Nevertheless the activists, representing nine Palestinian groups and more than 20 international organizations mostly from inside Israel, managed to break through the military cordon and pass the convoy as planned, they said in a joint statement. Their water convoy arrived in buses from Tel Aviv and Jerusalem, as well as in private cars and large water tankers carrying about 25 tons of water.

Israel’s military spread spikes on the road near the illegal settlement of Carmel, even though the organizers explained that they were involved in vital humanitarian work bringing water to where it is lacking, but the army persisted in denying access, the group said.

The convoy added, “Thereupon, the organizers instructed activists to leave the buses and proceed on foot, bypassing the military roadblock.”

In a long line the activists walked along the southward road, under the desert sun, followed by military jeeps. TV crews of international networks walked alongside and documented the protest march. After they walked about three kilometers the activists met inhabitants of the Palestinian villages, driving tractors with platforms on which the activists climbed, traveling on unpaved tracks deep into the desert area.

The water tankers succeeded to arrive via desert bypass roads, accompanied by a bulldozer, which removed obstacles on difficult spots, thus allowing the tankers to pass. The activists, Palestinian inhabitants, and tankers all reached the pre-arranged rendezvous point. They proceeded on the water distribution, traveling among the small hamlets in the area, stopping at each and giving inhabitants their share.

“What impressed the urban activists above all was how in one village, Jinaba, the cattle trough was filled directly from the tanker, and the thirsty sheep started drinking immediately,” the convoy added.

But military jeeps soon arrived with soldiers to arrest the Palestinian bulldozer driver, claiming that he had “opened blocked routes” and thereby “harmed security,” the convoy said. However, dozens of Israelis surrounded the bulldozer, some of them climbing on it, with their bodies blocking the soldiers from approaching the driver – himself an inhabitant of one of the nearby villages.

“Shame on you! Shame!” shouted the mostly Israeli activists at the soldiers. “Shame on you for denying the inhabitants here water, for blocking the roads and filling up their wells! One day all of you will be ashamed to tell your sons and grandsons where you have been, and what you have done!”

The convoy organizers made clear to the commander of the military force that by no means would they leave the territory as long as the army continued to threaten to arrest the bulldozer driver and confiscate his vehicle, they said, adding that after a two-hour stand-off the commander gave in and let the bulldozer depart.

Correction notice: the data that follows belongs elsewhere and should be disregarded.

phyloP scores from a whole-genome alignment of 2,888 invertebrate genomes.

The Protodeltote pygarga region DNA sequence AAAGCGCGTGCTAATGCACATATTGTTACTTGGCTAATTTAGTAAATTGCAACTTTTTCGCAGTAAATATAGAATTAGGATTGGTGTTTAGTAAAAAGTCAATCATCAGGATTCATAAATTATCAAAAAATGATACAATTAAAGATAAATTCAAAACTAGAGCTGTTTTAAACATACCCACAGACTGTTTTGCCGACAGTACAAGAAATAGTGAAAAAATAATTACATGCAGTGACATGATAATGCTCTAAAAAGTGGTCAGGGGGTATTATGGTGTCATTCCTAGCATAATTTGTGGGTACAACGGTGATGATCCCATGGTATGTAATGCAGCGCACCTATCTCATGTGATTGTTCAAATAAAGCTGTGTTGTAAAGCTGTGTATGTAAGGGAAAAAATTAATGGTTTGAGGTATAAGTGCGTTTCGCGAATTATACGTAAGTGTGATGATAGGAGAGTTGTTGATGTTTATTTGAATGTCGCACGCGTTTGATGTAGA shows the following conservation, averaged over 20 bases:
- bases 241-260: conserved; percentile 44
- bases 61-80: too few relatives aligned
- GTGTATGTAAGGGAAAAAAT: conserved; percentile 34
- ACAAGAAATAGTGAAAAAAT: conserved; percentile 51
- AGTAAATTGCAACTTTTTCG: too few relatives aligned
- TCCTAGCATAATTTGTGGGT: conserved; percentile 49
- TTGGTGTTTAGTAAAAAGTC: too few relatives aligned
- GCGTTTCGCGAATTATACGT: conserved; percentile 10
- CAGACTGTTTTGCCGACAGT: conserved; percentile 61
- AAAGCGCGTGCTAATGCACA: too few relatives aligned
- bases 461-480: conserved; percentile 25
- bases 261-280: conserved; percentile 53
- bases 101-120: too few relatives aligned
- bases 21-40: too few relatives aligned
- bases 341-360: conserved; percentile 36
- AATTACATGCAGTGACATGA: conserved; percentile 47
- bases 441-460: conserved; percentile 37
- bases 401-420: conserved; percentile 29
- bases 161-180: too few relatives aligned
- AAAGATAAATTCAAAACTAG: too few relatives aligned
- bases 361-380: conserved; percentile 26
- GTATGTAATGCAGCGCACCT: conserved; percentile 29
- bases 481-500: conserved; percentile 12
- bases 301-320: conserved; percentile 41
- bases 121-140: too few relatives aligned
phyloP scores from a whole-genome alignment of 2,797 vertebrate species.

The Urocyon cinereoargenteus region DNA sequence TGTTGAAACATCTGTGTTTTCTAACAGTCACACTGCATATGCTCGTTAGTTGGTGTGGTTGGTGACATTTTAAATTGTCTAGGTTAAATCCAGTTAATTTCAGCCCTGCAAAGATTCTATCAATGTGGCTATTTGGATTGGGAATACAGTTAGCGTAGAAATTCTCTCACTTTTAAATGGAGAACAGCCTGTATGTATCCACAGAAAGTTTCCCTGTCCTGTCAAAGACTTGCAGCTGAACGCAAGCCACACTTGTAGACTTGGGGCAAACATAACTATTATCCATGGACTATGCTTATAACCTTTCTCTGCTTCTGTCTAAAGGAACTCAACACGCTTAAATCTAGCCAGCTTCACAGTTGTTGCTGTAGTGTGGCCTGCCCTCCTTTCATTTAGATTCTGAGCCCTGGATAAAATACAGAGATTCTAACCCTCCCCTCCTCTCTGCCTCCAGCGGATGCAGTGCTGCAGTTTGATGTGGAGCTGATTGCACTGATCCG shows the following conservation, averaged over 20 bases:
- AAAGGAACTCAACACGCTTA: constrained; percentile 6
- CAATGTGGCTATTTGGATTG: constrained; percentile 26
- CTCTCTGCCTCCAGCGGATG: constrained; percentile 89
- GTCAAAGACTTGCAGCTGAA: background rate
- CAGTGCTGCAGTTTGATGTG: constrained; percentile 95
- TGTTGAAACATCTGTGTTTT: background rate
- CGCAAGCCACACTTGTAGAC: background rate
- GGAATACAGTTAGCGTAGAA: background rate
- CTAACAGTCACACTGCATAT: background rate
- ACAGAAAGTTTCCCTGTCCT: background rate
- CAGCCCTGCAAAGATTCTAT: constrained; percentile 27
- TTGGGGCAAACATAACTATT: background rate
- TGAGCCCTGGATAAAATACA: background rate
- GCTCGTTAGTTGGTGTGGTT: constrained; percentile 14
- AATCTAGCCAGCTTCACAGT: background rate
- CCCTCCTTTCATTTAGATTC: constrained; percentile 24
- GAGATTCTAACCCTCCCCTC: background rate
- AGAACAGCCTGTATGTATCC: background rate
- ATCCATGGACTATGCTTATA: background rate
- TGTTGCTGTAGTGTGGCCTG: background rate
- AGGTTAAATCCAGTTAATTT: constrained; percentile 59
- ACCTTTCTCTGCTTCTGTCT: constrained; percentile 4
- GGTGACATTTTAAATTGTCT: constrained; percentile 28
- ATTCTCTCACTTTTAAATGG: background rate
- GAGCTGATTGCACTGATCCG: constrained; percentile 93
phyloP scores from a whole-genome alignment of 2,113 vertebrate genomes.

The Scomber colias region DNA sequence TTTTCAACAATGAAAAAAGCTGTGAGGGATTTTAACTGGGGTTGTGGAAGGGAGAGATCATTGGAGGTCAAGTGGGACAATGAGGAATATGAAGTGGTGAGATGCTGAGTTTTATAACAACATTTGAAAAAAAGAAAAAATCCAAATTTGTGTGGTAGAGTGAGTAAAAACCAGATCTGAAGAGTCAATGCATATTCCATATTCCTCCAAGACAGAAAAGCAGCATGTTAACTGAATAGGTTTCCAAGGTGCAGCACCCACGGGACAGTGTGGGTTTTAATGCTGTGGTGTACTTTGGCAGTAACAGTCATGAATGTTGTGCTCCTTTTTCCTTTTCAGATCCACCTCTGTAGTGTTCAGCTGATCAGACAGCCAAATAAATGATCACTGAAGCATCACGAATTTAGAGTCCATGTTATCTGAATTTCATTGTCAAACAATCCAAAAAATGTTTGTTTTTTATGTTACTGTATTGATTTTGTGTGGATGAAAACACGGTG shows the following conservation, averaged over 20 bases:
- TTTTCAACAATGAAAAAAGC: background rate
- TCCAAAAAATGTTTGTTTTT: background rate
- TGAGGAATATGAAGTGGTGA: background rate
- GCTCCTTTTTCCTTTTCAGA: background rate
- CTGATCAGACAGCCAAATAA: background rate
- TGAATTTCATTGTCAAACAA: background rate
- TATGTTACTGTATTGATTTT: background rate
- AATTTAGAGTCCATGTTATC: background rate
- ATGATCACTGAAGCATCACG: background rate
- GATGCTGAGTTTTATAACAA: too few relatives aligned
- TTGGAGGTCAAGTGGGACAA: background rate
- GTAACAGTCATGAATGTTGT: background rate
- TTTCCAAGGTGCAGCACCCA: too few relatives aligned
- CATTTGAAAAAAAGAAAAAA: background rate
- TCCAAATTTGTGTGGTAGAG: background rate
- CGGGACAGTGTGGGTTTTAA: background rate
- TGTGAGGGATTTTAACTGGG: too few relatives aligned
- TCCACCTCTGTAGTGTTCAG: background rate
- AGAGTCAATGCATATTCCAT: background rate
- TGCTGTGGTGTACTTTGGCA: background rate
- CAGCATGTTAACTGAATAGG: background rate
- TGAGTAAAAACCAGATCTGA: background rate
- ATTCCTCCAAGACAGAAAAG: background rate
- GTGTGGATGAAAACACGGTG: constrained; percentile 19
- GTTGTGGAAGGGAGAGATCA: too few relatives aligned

For several months peace organizations have been acting to protest what they called Israel’s Policy of Thirst.

“The State of Israel is taking about 80% of the water from the West Bank aquifers for the needs of its citizens and of the settlers, leaving only about a fifth to the Palestinian inhabitants” who own the land, they maintain. “In so doing the State of Israel is perpetrating a severe violation of international law, according to which an occupying state is not allowed to use the natural resources of the occupied territory.”

The inhabitants of the South Hebron Hill have it worse than most in the West Bank.They are not connected to water lines, the army seals their wells, and their only way to obtain water is from tankers arriving from far. Water, therefore, is for them very expensive, 50 to 60 shekels (16-19 US dollars) per cubic meter, as compared to some four shekels for a settler who gets it delivered to his or her tap.

“[T]hese Palestinians already live below the poverty line,” the convoy insisted. “Moreover, the army is making difficulties and deliberately blocking roads in order to prevent arrival of the tankers.

“In fact, we have here a deliberate effort to make life so difficult so that they will leave the South Hebron Hills, making it possible to annex the area to Israel ‘free of Arabs’ – as is the declared desire of the particularly aggressive and extremist settlers who have established themselves throughout this area,” it added. Indeed in 1999 the army carried out a mass deportation of Palestinian inhabitants, but the High Court ruled that illegal and ordered the government to allow them back to their modest homes (some living in caves).

“Now the authorities try to achieve the same result by the indirect way of making their life into hell, in the hope that they will leave ‘voluntarily’ the land where they lived for generations and where they find their scant livelihood as shepherds,” the convoy said. “The Thirst Policy of the government against the Palestinians in general and these South-Hebroners in particular is highly despicable, racist and inhuman.”

In any event,the group noted, “We have no illusion that with our own resources we can provide all the water which Palestinians need. Our limited action is meant in the first place to express protest and fury and make people aware, in Israel and everywhere.”